The Meat You Should Absolutely Never Buy According To A Butcher

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The Meat You Should Absolutely Never Buy According To A Butcher
The Meat You Should Absolutely Never Buy According To A Butcher

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If you're basically a carnivore, you can almost begin to smell the butter melting on that juicy, perfectly cooked steak the moment you begin to approach your grocery store's meat counter. But not everything on display deserves to make its way to your dinner plate. Since fresh meat is expensive, making the wrong choice can be a huge waste of money. In fact, choosing the right cut at the grocery store can sometimes be the most difficult part about cooking meat. Your mission, should you choose to accept it, is to find a cut that's full of flavor, and has the right balance of fat and protein to make it perfectly tender and juicy. Yet surprisingly, some of the most popular options fall short when it comes to texture and taste.

So how can you choose wisely? In an exclusive interview with Mashed, a butcher who has worked at a large national grocery chain since 2013 shared some intel on which meats you should never buy at the grocery store. It turns out that some of the priciest and prettiest meats aren't actually grill-worthy. Even if it looks good and is described with adjectives like "grass-fed" or "tender," not every meat makes the cut.

Meat that comes ready to fling on a grill appeals not only to our appetites, but also to our busy schedules. However, ready-to-cook meat is often a huge waste of money. Instead, the butcher we spoke with advises:

"Pick out your meat option (look for something on sale!) and then ask your butcher what [their] favorite seasoning or marinade is that they sell in the store."

While marinating your meat yourself may seem like an unnecessary step, pre-marinated meat is likely over-marinated, making the meat mushy. Similarly, skip those ready-to-grill kabobs, which don't offer a very creative selection of produce. The butcher advises,

"I would recommend asking your butcher to cube the meat for you. If you make them yourself, you can add other options like mushrooms, pineapple, and cherry tomatoes."

Not only does this allow you to customize your kabobs with fruit and veggies you actually enjoy; it saves you from the 60 percent mark-up on those kabob kits.

Shockingly, the butcher also advised against buying filet. He told us,

"I know filet is typically known as an optimal cut of meat and traditionally priced for it, too, but it's pretty overrated when compared to other beef cuts. I would recommend purchasing a cut like teres major, which is also a lean and tender cut, but about 1/3 of the price."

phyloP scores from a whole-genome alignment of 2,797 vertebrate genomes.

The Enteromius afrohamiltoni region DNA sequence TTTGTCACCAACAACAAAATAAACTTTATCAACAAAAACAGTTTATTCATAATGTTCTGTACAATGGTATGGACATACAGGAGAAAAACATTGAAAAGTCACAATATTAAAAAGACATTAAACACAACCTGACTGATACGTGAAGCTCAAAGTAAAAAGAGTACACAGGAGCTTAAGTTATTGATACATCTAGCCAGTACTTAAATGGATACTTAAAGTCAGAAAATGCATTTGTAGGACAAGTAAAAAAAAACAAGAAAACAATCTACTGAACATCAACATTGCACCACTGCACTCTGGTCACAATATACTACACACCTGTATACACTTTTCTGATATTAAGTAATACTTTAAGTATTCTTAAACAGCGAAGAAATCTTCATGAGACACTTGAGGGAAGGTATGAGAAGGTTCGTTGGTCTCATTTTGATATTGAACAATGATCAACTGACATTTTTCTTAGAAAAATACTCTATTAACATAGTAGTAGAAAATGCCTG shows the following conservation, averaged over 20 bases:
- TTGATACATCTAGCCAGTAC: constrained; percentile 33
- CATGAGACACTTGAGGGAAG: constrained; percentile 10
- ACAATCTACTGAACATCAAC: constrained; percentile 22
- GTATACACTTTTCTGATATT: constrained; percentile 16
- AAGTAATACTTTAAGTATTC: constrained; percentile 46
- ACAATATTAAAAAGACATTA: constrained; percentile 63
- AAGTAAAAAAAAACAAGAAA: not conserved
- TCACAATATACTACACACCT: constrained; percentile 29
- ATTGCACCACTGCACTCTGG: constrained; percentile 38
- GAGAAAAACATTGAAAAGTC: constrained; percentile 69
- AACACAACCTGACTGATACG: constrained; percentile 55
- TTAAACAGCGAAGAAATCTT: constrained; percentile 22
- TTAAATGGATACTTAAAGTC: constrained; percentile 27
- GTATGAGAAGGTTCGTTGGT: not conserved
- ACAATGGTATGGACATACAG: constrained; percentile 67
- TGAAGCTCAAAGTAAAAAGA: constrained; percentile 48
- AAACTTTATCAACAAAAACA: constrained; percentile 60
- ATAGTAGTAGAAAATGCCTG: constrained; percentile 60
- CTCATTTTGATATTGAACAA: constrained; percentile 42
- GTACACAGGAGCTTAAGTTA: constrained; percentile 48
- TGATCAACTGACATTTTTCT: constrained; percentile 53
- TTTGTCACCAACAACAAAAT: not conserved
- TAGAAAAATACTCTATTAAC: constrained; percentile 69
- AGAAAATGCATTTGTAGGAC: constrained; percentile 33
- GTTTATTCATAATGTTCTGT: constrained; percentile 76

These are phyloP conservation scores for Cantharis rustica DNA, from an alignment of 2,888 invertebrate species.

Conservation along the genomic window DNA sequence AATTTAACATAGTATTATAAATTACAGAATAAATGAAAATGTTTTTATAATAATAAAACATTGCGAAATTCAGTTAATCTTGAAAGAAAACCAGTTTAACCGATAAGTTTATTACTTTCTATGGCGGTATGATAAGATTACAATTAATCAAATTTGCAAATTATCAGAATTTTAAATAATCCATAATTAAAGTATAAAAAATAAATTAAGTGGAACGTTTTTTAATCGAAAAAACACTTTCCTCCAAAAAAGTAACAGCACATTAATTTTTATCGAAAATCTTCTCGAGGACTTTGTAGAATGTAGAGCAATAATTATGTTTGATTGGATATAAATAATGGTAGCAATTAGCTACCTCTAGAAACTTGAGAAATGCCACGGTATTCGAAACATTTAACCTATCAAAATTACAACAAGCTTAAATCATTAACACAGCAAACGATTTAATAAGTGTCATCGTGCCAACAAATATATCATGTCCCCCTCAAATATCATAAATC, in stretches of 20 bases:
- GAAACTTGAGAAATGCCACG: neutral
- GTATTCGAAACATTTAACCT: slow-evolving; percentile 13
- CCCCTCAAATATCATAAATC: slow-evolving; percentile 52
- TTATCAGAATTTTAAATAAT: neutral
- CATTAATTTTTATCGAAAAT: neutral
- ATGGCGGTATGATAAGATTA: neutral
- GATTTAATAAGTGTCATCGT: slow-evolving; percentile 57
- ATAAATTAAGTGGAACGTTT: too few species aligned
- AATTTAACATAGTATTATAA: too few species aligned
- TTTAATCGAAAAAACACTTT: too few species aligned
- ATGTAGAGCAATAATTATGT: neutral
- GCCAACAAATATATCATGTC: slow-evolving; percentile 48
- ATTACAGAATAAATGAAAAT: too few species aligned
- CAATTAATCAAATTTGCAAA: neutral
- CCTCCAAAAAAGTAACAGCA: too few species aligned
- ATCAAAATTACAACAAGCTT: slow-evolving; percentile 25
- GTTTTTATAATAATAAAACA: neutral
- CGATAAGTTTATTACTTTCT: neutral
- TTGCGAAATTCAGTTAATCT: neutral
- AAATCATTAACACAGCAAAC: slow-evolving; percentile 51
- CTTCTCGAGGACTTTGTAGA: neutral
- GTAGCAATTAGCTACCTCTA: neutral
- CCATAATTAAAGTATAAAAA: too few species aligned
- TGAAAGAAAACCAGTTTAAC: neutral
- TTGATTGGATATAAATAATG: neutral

Not sure you can score this cut at your supermarket? Opt for a New York strip steak instead, which has a good balance of flavor and tenderness.

If you're in the market for poultry, make sure you avoid chicken labeled as "water chilled," the butcher we spoke with said, cautioning us that,

"It absorbs some of the water which evaporates when cooking, resulting in smaller and potentially-rubbery chicken."

It turns out that the majority of grocery store chicken is chilled by submerging chickens into a giant vat of chlorinated water, causing the birds to absorb some excess water in the process. If you can't tell from a glance how the chicken was chilled, it was likely done in water. Most grocery stores label the poultry when it is air-chilled, so if you don't see those words, assume the chicken is water-chilled and avoid it. And it's not just the taste of the chicken itself that's impacted by water-chilling. Speaking to Bloomberg, Chef Doug Psaltis of RPM Steak in Chicago said,

"While preparing the bird, if you do choose to brine the bird, air-chilled will allow you to absorb great flavors and aromatics, whereas water-chilled has already absorbed chlorine."

Speaking of labels, the best poultry should say "no antibiotics" — not just the usual "no added hormones," which is required by the United States Department of Agriculture anyway. And make sure to look for the USDA Organic label, which means the chickens were not genetically engineered.

#Meat #Butcher #Steak

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